Hacking Through the Ages Part 1


04 Sep 2015

Hacking Through the Ages Part 1

Most people think that hacking is a modern phenomenon, but in reality it has existed since the advent of the very first electronic devices. This article takes a look at hacking through the ages.

1903 – The world’s first recorded incident of hacking occurred way back in 1903 when the magician and inventor Nevil Maskelyne disrupted a public demonstration of Guglielmo Marconi’s supposedly secure wireless telegraphy technology. Maskelyne managed to send insulting messages via Morse code through the auditoriums projector. Since then, hackers have sought to exploit any new technology.   

1940– World War Two saw the introduction of early computer technology. With the Allies on the ropes they needed to gain an advantage against the Nazis. They achieved this by cracking the German Enigma code thanks to the efforts of the famous code breakers based out of Bletchley Park. By breaking the code the Allies were able to read the enemies orders and intelligence reports. The success of the code breakers played an important role in the Allied victory.

1957 – The bizarre case of Joe Engressia led to the start of hacking known as Phreaking. Engressia was a blind seven-year old boy who was able to whistle at a frequency of 2600 HZ, the frequency that would interact with telephone lines. After the discovery, hackers quickly used it to exploit the phone system. By using a tone of 2600 HZ they could make a telephone switch to think that a call was over, but leave an open carrier line which could be exploited to provide free long-distance and international phone calls.

1980- The New York Times Describe Hackers as:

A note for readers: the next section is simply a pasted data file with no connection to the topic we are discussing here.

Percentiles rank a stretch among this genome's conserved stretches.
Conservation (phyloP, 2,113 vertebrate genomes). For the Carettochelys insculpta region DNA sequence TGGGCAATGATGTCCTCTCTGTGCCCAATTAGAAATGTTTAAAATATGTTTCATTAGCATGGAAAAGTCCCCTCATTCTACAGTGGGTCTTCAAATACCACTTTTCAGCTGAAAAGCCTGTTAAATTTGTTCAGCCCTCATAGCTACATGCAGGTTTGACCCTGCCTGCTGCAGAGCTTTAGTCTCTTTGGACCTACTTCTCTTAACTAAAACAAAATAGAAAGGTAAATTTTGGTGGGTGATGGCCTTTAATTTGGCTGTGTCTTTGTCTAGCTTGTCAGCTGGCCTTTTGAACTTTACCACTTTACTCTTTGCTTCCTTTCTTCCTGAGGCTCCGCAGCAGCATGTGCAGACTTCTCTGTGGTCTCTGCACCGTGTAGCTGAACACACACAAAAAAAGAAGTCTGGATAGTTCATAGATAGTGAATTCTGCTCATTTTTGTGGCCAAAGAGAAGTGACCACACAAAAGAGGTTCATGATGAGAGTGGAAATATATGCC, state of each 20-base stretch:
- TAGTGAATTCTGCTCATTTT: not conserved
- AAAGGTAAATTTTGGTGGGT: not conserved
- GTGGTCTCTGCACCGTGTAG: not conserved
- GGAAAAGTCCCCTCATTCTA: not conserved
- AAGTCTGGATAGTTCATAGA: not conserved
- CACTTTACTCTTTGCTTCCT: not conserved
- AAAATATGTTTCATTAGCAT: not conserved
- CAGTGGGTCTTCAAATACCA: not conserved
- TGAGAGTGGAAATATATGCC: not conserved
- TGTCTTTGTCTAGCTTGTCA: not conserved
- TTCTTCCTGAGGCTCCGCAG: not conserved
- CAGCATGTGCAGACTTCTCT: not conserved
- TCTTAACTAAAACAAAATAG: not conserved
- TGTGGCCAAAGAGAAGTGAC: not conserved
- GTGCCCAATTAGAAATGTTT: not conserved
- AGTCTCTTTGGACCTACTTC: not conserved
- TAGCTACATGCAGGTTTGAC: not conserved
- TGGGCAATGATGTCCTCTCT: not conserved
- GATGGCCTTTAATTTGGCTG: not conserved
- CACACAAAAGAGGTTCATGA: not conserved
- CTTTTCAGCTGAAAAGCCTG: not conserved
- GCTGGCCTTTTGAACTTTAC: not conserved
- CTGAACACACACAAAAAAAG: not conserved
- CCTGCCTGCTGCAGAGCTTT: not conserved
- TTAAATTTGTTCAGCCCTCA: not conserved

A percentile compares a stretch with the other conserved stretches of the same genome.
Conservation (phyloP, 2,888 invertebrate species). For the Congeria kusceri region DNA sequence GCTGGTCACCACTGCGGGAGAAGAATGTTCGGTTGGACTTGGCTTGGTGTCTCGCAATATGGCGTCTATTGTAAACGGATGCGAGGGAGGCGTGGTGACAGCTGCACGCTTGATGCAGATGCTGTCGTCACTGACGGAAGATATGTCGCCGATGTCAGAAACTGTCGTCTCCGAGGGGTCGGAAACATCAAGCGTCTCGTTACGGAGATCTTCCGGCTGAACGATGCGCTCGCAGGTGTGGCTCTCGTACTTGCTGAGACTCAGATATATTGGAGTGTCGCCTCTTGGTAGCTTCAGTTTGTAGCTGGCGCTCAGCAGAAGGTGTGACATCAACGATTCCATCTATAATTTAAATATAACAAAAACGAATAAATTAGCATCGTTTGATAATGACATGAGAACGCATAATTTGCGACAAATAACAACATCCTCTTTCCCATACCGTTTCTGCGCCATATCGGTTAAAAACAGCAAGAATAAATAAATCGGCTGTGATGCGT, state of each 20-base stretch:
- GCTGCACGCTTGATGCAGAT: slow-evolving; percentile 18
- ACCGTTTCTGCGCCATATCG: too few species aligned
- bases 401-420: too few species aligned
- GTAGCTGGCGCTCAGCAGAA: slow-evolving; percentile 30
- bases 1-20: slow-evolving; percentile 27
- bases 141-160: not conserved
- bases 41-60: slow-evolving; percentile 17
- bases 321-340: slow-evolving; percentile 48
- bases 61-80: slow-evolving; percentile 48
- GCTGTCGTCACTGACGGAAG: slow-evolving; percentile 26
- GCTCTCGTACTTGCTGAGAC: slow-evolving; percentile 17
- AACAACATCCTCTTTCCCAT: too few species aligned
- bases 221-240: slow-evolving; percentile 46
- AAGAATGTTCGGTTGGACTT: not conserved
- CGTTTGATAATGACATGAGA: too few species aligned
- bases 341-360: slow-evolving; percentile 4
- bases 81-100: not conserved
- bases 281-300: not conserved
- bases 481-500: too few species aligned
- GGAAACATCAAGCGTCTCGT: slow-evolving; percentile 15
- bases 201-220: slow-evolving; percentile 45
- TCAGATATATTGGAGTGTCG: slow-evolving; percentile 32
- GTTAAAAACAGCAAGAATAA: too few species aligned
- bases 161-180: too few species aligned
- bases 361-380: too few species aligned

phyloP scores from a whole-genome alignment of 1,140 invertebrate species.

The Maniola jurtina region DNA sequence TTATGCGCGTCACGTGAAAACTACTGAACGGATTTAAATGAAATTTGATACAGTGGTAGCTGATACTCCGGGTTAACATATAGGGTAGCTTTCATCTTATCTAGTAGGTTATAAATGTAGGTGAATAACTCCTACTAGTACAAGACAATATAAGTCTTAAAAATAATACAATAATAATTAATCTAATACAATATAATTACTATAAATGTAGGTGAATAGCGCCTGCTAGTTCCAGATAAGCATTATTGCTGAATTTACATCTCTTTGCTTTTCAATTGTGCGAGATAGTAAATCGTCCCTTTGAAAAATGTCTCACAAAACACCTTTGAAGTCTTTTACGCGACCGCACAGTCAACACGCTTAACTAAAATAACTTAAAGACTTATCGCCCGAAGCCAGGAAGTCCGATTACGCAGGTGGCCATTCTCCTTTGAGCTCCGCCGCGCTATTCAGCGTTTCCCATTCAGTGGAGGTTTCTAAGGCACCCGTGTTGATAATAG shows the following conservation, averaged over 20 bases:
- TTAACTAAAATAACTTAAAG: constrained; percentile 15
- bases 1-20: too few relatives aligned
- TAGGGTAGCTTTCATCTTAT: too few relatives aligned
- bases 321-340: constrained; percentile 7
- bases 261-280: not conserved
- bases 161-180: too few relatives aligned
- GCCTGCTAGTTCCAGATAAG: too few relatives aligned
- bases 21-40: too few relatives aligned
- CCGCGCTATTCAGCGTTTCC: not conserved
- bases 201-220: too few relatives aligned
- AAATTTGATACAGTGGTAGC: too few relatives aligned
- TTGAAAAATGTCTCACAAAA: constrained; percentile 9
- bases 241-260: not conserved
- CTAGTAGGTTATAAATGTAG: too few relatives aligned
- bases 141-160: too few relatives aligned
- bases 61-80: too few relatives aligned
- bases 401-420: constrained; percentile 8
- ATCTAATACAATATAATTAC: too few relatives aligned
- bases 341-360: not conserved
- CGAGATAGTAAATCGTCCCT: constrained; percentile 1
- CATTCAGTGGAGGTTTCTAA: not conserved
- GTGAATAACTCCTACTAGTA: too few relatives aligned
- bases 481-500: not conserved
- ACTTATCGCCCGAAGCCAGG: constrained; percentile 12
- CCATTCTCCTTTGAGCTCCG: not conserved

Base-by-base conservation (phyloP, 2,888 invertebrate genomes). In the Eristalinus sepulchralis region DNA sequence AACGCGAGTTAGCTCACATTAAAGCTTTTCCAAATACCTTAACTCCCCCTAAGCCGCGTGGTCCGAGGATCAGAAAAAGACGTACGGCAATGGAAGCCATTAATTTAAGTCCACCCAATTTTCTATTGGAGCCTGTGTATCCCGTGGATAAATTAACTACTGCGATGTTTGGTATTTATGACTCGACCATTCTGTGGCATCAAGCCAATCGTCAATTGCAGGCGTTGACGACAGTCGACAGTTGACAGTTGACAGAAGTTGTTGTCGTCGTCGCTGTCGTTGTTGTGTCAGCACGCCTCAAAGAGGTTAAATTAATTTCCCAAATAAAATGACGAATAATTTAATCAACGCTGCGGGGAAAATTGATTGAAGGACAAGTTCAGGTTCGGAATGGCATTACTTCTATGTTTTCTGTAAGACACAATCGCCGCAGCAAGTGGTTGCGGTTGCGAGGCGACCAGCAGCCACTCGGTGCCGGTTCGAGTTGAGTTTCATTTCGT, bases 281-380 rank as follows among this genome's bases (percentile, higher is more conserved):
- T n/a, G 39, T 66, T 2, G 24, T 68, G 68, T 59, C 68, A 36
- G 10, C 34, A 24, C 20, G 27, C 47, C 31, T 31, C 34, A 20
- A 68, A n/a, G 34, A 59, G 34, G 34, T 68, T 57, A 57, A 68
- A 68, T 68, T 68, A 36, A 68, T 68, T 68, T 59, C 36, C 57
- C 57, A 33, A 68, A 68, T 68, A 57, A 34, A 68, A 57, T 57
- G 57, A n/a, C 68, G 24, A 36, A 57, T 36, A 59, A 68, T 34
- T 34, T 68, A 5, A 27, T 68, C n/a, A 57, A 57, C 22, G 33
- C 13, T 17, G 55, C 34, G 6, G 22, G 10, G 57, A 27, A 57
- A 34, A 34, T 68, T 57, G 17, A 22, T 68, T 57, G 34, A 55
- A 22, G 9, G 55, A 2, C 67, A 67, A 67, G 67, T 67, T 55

‘Technical experts; skilled, often young, computer programmers, who almost whimsically probe the defences of a computer system, searching out the limits and the possibilities of the machine. Despite their seemingly subversive role, hackers are a recognized asset in the computer industry, often highly prized.’

1983- Public awareness of hackers increased after Hollywood scared the pants off of them by releasing the movie, Wargames. With the Cold War still in progress the movie created hysteria over hackers as it showed that they may have the ability to break government security systems and launch nuclear missiles.

1984 – Using home computers, Robert Schifreen and Stephen Gold gained access to BT’s Prestel interactive view data service. Schifreen gained access by observing a Prestel engineer inputting a username of 22222222 and a password of 1234. Using this information Schifreen and Gold explored the BT network and even gained access to Prince Philips personal message inbox.

In the same year, the AIDS Trojan Horse was introduced. AIDS would count the number of times a computer was booted. Once this boot count reaches 90, AIDS would then hide directories and encrypt the names of all the files on drive C. The Trojan effectively rendered a system unusable. The user would then be asked renew the computer’s license' and contact PC Cyborg Corporation for payment. This involved sending $189 to a post office located in Panama. Dr. Joseph Popp was arrested for introducing the Trojan, but was declared mentally unfit to stand trial.

1986 – As computers became widely available, the number of government and corporate systems being hacked increased sharply. The rise of hacking incidents prompted the US government to introduce the Computer Fraud and Abuse Act. Other nations soon followed suit in introducing their own anti-hacking laws. In the UK, the first conviction for illegally accessing a computer system was made.

1988 – Robert Morris a graduate student at Cornell University creates a worm that infects the US governments ARPA network (the precursor to the internet). The worm infects 6,000 computers and resulted in Morris being fined $10,000. He avoided jail time, but was sentenced to three years’ probation. In the same year the First National Bank falls victim to data theft worth $70 million.

1990 – In the UK, the Computer Misuse Act is introduced which criminalises any unauthorised access to computer systems

As computer technology increased in both sophistication and number so too did hackers. As the internet was introduced hacking and cybercrime really took off.

The second part of this article will focus on the biggest hacks of the 1990’s and early 21st century. 

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